We must go back to the age before the Heian period (794-1185) to trace the origin of Japanese family crests. Noble families, in any country, have obviously possessed beautiful furniture or tableware decorated with lovely patterns since long ago. Japan is no exception. Those patterns were allegedly the origin of their family crests. At the end of the period, court nobles started to use their original symbols as their family icons to let people recognize who the family was, or which family the items belonged to. After the Heian period had ended, the age of samurai began. The ‘kamon’ culture of this samurai society widely spread in the middle of the Kamakura period (1185-1333), due in large part to so many wars. At this time, there were numerous opportunities for samurai warriors to success in battle, yet they needed their own individual icons on the battlefield to be recognized. Who had done such a great job to achieve victory for their troops after all? On the other hand, the ‘kamon’ culture of the court society had almost died out as there had not been a need for war.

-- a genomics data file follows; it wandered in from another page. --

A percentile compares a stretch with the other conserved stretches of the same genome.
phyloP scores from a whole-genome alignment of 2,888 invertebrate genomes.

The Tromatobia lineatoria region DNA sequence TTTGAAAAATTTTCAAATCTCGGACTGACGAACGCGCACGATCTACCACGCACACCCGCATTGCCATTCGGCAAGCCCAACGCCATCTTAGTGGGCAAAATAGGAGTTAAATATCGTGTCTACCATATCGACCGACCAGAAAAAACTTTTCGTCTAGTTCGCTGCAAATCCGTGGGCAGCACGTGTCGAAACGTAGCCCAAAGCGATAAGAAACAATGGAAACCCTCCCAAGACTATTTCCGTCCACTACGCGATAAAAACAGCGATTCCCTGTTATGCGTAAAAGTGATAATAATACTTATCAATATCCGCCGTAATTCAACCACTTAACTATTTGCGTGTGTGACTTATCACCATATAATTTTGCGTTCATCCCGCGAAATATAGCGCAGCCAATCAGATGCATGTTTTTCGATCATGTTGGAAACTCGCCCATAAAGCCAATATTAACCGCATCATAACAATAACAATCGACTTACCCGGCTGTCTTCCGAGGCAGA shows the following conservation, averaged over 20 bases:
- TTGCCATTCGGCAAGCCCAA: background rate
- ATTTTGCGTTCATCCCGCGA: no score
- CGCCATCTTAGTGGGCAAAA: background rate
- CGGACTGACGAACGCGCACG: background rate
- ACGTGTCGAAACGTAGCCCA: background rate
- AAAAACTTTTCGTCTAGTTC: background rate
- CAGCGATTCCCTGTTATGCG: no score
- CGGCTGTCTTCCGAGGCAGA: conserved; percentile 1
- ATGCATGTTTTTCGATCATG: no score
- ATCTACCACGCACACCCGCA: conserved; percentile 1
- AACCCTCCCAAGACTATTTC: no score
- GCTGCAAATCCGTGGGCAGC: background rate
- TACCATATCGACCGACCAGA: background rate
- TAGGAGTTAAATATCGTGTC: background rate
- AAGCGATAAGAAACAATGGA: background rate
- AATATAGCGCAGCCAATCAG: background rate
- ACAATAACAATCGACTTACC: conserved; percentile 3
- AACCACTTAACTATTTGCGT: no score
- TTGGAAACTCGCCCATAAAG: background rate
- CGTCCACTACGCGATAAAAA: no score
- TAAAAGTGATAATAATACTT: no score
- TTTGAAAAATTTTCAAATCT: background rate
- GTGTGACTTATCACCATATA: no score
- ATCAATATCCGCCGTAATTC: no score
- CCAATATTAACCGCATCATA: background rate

Let’s check out some samples of Japanese family crests on the left! They are all beautiful, aren‘t they? The 16-petal chrysanthemum called Jurokugiku (#1) is well known as the Imperial Seal of Japan. You will also see it on Japanese passports. Three hollyhock leaves in a circle are known as Mitsuba-aoi (#2), which is the family crest of the mighty Tokugawa that governed Japan during the Edo period. Paulownia (#3) has often been used as the governments’ seal since the Muromachi period (1338-1573), and is now the Government Seal of Japan.
The Maeda family, ancient lords over Kanazawa, uses the Ume blossoms called Kaga-umebachi. Why the blossoms? It’s said because T
oshiie (1538-1599), the founder of the Kaga domain, believed that Michizane Sugawara (845-903), enshrined at the Tenmangu shrines as the god of academic achievement, was one of his ancestors. Michizane loved the blossoms so much, so that Tenmangu shrines also use the seal of ume blossoms.